July 2010 Archives

In a recent BSMReview blog note I recommended listening to EMA's (Enterprise Management Associates) webinar discussing Business Service Management. They were in the process of publishing a new EMA Radar Report on the 'service impact" of implementing BSM technologies.

After watching the Webinar this week, I was disappointed with the incompleteness of the analysis.  My primary concern is how the analyst can you claim accuracy and objectivity  when vendors that have been long time advocates and thought leaders for BSM are excluded?   Even if a vendor doesn't respond to the analyst inquiries, it seems prudent to reference that fact and comment on information that is in the public domain. 

For example, I don't understand how you can have a Business Service Management vendor discussion without BMC being mentioned. I can kind of understand not mentioning Service-Now.com, but frankly I think most customers would be highly interested in one of the fastest growing SaaS vendors in the space and how they are positioning their solution in the context of BSM.  This begs the question, what other vendors are missing?

The Radar report positions 14 vendors (some which I am just now hearing about) and provides some insights, but I'm hesitant about buying into the outcome.  This makes me wonder if the report is highly influenced by EMA's vendor clients and, as such, is it biased?

Sorry, I have been very quiet on here for a while. Combination of a big birthday (numbers wise), and the fact that I am writing a book for BMC - more about that when it is ready to be published.

The interesting thing is that not much has annoyed me recently - normally the reason for my blogging! Could this be due to the fact that we now have a Government, which is saying sensible things like 

  • Cut the ridiculous amounts of spending in the public sector, which we can't afford (stop stupid IT projects that don't bring any benefit)
  • Stop wasting time and money on ridiculous Health and Safety measures (sensible ones yes, unnecessary compliance no)
  • Allow teachers to bring back discipline at school (don't start me on unregulated projects)
  • Ignore overpaid idiots in the European Parliament, who come up with fatuous suggestions on how to waste more of our money (the latest was buying eggs by weight rather than half a dozen - dooh!)
  • Sort out the pension debacle / stop paying welfare to those who don't need it / deserve it   
  • etc.
Life is by no means perfect here in the UK, and we have an incredibly long way to go, due to the uncontrolled profligacy of twelve years of Blair and Brown, but I see light at the end of the tunnel. What we all have learnt (I believe) in recent times, is that you can't have everything you want, just because you'd like it. If you can't afford it and you don't need it, then tough. I'd like an Aston Martin DBS, but I can't afford it and I don't really need it.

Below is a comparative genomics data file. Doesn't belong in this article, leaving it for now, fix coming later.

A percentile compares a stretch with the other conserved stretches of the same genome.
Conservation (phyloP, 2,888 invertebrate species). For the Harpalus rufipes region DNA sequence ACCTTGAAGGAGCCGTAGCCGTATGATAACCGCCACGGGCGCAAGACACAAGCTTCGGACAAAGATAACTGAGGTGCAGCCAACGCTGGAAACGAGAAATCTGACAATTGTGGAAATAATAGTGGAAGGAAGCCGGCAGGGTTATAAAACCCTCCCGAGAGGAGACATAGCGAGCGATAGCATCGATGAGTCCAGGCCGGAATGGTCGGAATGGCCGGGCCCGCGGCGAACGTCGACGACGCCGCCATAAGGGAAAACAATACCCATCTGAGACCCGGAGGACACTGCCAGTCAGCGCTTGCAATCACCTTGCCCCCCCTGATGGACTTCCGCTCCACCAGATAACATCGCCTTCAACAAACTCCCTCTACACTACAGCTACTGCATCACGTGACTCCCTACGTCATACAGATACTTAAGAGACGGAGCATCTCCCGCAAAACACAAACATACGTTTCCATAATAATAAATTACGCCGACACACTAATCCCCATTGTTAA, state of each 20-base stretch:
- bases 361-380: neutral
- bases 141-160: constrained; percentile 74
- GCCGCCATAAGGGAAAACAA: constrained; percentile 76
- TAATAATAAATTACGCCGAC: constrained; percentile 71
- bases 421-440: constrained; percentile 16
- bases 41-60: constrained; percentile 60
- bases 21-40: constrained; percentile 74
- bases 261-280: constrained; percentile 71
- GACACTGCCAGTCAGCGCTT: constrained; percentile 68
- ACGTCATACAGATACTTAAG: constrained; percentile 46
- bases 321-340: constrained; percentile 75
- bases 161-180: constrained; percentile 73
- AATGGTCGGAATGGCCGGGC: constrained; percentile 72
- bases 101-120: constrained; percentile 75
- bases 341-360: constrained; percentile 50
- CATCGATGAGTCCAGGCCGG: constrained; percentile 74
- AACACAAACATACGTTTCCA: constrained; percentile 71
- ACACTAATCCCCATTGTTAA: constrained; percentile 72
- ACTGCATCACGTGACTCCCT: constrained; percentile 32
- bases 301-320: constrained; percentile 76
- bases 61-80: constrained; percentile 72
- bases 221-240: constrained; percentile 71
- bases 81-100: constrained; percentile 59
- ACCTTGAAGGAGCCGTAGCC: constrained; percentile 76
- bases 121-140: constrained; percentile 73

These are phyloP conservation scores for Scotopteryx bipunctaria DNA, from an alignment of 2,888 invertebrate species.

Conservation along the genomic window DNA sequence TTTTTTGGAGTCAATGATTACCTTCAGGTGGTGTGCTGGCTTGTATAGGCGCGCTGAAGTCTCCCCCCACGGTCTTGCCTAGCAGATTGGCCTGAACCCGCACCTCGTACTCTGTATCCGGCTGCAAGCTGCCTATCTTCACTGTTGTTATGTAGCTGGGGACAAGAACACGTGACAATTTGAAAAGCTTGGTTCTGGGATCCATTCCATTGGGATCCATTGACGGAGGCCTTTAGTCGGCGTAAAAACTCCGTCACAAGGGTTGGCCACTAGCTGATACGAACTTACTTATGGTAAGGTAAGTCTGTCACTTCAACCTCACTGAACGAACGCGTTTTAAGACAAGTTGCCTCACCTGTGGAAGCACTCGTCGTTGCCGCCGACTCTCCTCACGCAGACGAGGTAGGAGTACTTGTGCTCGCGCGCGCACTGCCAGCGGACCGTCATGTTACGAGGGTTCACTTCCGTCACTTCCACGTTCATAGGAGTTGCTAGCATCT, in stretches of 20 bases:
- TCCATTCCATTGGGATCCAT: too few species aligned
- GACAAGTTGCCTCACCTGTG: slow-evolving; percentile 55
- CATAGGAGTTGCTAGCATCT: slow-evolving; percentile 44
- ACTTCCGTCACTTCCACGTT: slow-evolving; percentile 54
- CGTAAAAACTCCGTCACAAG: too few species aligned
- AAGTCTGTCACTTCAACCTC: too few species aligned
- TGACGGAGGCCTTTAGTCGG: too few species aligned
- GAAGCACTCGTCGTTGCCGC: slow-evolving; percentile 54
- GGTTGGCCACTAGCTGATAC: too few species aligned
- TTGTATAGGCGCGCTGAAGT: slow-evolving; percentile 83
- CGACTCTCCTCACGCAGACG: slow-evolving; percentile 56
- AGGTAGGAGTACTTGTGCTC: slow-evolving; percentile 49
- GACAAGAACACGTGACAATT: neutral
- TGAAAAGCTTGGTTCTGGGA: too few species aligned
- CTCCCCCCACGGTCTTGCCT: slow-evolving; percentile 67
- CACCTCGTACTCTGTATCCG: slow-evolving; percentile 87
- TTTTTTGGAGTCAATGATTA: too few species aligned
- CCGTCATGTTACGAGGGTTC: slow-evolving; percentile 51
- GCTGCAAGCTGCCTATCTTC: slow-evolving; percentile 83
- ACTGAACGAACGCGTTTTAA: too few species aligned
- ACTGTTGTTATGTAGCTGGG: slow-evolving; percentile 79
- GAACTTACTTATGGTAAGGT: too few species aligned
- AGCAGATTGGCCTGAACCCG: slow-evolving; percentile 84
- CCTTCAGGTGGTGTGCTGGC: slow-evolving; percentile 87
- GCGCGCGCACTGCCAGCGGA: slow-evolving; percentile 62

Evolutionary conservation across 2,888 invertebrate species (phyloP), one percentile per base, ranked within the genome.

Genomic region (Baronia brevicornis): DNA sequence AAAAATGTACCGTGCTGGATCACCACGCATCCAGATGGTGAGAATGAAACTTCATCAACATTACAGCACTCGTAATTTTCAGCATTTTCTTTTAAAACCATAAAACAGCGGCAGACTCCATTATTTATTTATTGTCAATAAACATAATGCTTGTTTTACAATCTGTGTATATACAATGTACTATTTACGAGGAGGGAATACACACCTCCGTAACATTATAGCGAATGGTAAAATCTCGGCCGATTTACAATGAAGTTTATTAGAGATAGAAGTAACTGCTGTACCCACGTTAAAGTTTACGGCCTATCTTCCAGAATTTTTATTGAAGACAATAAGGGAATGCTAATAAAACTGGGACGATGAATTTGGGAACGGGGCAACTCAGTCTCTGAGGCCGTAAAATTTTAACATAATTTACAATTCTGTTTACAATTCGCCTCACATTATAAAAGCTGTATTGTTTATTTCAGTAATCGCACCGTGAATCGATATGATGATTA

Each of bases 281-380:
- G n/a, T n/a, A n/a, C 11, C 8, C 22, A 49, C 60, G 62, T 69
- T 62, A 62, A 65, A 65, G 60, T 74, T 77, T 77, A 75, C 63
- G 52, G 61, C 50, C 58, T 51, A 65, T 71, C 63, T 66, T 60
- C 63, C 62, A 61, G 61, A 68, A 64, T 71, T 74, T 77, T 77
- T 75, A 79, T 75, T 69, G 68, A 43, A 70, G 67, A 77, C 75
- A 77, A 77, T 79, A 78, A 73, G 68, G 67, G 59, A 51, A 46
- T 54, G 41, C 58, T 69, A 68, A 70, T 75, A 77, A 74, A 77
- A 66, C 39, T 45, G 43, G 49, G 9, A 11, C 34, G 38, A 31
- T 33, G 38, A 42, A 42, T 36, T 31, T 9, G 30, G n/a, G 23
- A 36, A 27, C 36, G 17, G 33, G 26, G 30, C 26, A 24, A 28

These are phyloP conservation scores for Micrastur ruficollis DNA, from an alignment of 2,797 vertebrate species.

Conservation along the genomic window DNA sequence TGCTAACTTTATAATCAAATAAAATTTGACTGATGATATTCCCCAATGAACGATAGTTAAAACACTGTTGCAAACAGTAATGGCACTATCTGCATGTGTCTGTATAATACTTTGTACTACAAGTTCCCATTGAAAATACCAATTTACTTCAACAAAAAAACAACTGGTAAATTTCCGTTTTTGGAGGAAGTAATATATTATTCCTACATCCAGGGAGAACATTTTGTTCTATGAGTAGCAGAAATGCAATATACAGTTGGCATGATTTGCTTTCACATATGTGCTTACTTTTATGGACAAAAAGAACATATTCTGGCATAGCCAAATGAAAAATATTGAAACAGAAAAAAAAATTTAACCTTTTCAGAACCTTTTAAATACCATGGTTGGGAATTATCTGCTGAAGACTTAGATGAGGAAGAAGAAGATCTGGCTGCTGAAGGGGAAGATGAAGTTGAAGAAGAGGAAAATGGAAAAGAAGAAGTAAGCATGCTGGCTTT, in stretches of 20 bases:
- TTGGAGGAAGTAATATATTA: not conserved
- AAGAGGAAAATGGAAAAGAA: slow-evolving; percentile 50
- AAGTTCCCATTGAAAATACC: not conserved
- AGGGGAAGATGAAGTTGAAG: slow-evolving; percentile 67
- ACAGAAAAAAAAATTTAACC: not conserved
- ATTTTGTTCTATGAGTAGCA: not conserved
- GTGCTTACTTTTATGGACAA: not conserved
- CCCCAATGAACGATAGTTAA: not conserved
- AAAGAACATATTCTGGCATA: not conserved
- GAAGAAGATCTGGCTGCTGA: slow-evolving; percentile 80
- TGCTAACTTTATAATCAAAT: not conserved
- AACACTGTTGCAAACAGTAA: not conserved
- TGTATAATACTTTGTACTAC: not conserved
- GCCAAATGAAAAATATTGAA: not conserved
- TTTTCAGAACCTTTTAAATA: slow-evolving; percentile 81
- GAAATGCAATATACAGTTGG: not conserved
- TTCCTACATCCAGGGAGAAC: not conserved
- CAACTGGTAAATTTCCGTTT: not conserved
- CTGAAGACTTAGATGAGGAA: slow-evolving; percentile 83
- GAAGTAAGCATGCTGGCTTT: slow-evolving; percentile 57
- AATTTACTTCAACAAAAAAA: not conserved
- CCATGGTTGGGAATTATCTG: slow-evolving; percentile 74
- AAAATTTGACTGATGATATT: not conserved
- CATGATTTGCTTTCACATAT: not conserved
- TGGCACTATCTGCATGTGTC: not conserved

Unfortunately today's society (here in the UK) is almost entirely driven by "what's in it for me?"  Not very helpful when you are trying to get an economy back off its knees, or trying to design the systems required to get your company through these miserable times.

Reminds me of JFK - "Ask not what your country can do for you, ask what you can do for your country." BSM should make you ask what's in it for the company, not what's in it for me?
In preparation for the release of a new EMA Radar report that evaluates the BSM vendor community, Dennis Drogseth, a Vice President at Enterprise Management Associates, held a webinar this week entitled BSM Service Impact Radar Report: A Story of Market Transformation in 2010 that discussed the results of research based on interviews with 15 vendors and more than 25 customers at various stages of deployment. EMA will be publishing the Radar report next week.

A few research highlights really hit home with me and validated the BSM Maturity Model developed by the BSMReview community. These include:

  1. BSM initiatives are transformative to managing services rather than just technology
  2. BSM initiatives are value driven, not cost driven (i.e. Why doesn't the business drive BSM?)
  3. BSM real and perceived/expected benefits are consistent with the view of our experts 

I would encourage you to watch this EMA webinar and the one next week.

Of course, I hope to hear your perspective.

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This page is an archive of entries from July 2010 listed from newest to oldest.

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